A detection assay that identifies the presence of viral-specific antibodies in patients with Chikungunya virus (CHIKV) has been developed by A*STAR researchers. The technique can also help differentiate between CHIKV and other mosquito-borne viruses.
The alphavirus CHIKV and the dengue flavivirus (DENV) cause similar symptoms in the early stages of infection, including fever and joint pain. This similarity makes it difficult for doctors to discern which disease a patient has and administer the appropriate treatment. Simultaneous outbreaks of both diseases in parts of Asia, Africa and the Americas has intensified the need for an effective method for differentiating them.
“We previously demonstrated that the early, naturally-acquired antibody response in patients is directed against a specific part of a CHIKV protein – the E2EP3 epitope,” explains Lisa F.P. Ng from the A*STAR Singapore Immunology Network (SIgN). “We realized E2EP3 could play a role in future diagnostic and preventive applications, and this inspired us to conduct the present study.”
The team wanted to develop an easy-to-use, accurate detection assay to improve on current techniques for diagnosing CHIKV. They theorized that the presence of anti-E2EP3 antibodies in patients would be a useful indication of CHIKV, particularly if the antibodies were specific to the illness.
“We decided to test the E2EP3 antibody response in patient samples collated from different CHIKV outbreaks, and samples from other mosquito-borne viruses such as DENV,” explains Ng. “We developed an E2EP3-based assay to determine the prevalence and activity of the antibodies in the samples.”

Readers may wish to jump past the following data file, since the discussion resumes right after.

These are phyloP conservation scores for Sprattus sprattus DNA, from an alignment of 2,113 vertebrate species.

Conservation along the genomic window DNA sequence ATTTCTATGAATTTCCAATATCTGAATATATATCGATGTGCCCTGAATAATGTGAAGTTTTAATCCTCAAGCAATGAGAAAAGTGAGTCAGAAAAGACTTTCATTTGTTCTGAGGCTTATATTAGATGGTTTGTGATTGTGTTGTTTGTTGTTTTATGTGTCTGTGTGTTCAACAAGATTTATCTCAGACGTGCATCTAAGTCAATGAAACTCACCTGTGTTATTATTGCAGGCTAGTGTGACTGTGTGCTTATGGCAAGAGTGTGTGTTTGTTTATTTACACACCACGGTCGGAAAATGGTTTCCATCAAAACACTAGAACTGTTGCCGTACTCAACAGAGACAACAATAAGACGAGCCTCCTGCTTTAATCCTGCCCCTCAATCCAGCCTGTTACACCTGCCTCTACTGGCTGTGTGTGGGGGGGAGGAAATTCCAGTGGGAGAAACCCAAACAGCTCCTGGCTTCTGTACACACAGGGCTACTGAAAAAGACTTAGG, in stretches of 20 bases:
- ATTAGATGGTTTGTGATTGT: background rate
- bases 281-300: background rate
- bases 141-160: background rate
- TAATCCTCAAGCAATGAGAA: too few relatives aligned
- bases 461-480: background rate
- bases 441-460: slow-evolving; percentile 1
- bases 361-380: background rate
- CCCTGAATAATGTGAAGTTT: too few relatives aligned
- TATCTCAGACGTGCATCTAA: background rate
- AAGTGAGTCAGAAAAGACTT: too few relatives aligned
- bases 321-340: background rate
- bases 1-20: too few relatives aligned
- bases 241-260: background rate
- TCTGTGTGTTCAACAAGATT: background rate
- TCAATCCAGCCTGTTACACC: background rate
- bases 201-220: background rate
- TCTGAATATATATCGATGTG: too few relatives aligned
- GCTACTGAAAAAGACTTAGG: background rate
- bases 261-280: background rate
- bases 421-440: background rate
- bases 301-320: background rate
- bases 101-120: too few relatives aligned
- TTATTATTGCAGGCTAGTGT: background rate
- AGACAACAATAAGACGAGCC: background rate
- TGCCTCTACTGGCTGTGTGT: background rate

The researchers analyzed 260 blood samples collected from 38 patients with CHIKV during the Singapore outbreak of 2008–2009. From this, 72 per cent of CHIKV patients tested positive for anti-E2EP3 antibodies in the early stages of the illness, rising to 100 per cent as the disease progressed. These antibodies showed strong propensity to neutralize CHIKV, and the new assay was far more accurate than the existing CHIKV diagnosis method.
The team from SIgN and the Environmental Health Institute (National Environment Agency) compared these results with samples from patients infected with different CHIKV strains, other non-CHIKV alphaviruses, and flaviviruses such as DENV. The other alphavirus samples reacted to E2EP3, but only seven per cent of the flavivirus samples reacted. Crucially, none of the flavivirus samples were able to neutralize CHIKV, regardless of the presence of anti-E2EP3 antibodies.
“With this assay we can rapidly diagnose early-stage CHIKV and distinguish it from DENV,” says Ng. “Doctors will be able to administer the correct treatment quickly, reducing the costs of unnecessary medication and hospitalization.”
The A*STAR-affiliated researchers contributing to this research are from the Singapore Immunology Network.